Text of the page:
Faculty who want to share a video with their students in an online course have several options, both asynchronous and synchronous.
Library streaming platforms
The Library subscribes to several video streaming platforms that students can access off-campus for asynchronous viewing. View a list of available streaming platforms.
For faculty that want to live-stream a video from one of the library platforms during a synchronous class, visit the Media in the Classroom Library webpage for best practices and technical information.
Showing a DVD
For DVDs that are required viewing in a course delivered remotely, the Library may be able to create a temporary streaming file. View more information on the Library's DVD to streaming service below. Please note that the library's DVD to streaming service follows Canadian copyright requirements. Simply 'ripping' or screen recording a DVD to convert it to a digital file may have legal ramifications.
The Library does not recommend streaming a DVD over any of our remote-teaching platforms (Zoom, Teams, Webex). Many DVDs and conferencing platforms are set up to prohibit this activity. When it can be done, the quality is poor.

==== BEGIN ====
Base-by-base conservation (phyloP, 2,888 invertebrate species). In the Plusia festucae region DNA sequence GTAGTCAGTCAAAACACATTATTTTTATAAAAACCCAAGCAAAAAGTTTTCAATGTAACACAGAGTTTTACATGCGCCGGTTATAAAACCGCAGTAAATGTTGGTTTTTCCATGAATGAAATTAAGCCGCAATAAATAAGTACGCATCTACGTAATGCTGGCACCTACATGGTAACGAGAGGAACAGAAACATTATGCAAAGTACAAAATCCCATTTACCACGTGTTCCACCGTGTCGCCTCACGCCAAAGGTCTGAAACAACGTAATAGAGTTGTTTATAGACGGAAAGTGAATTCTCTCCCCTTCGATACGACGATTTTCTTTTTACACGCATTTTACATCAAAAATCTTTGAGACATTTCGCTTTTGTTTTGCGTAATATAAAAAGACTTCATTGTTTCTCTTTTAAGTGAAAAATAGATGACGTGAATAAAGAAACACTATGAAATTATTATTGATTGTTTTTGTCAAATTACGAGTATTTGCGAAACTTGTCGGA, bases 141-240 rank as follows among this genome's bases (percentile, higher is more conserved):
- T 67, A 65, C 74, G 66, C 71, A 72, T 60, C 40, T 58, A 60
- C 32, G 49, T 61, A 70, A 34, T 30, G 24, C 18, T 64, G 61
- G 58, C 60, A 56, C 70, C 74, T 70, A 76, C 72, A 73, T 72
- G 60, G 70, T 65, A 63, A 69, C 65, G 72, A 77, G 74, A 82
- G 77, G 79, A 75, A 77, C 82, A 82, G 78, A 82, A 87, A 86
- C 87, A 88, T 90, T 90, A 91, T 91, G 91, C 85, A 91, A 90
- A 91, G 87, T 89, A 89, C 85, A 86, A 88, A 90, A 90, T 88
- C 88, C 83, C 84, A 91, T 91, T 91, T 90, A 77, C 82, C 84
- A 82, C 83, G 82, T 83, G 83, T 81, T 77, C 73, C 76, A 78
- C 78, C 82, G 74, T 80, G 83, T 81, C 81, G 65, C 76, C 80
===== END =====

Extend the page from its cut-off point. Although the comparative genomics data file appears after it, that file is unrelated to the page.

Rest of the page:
Commercial Streaming Options
Services like Netflix, Crave, Disney Plus or Spotify and Apple Music generally require each viewer to have their own account, in which case you cannot live-stream from the platforms. Please remember that not all students will have a subscription to these services and it may be an additional financial burden to ask them to subscribe.
Netflix releases a select number of documentaries that can be shown in class for educational purposes, and can be live-streamed in a distance course. To see if a title is permitted, go to the Netflix Media Center and search for a title. Titles labelled with "Grant of Permission for Educational Screenings" are eligible to show in class.
The Library may convert a DVD to a streaming file for distance courses, as long as the conditions below are met.
The DVD to streaming program is copyright compliant under Section 30.01 of the Copyright Act, which allows copyrighted works to be used in the same way whether the course is in-person or online.
It also follows Section 41.1, Technological Protection Measures, and does not break digital locks in the conversion process. Simply 'ripping' or screen recording a DVD to convert it to a digital file is not the same thing and violates copyright.
Once your request is approved, the CapU Library will:
The link is placed in eLearn by the instructor thus allowing their students, and only their students, to access the streaming video.
The library subscribes to a number of streaming platforms that allow live-streaming for distance learning. If you are live-streaming a video for your students, please ensure that:
For best practices, available streaming platforms, and technical information about live streaming from the Library collection, visit the Media in the Classroom page on the Library website.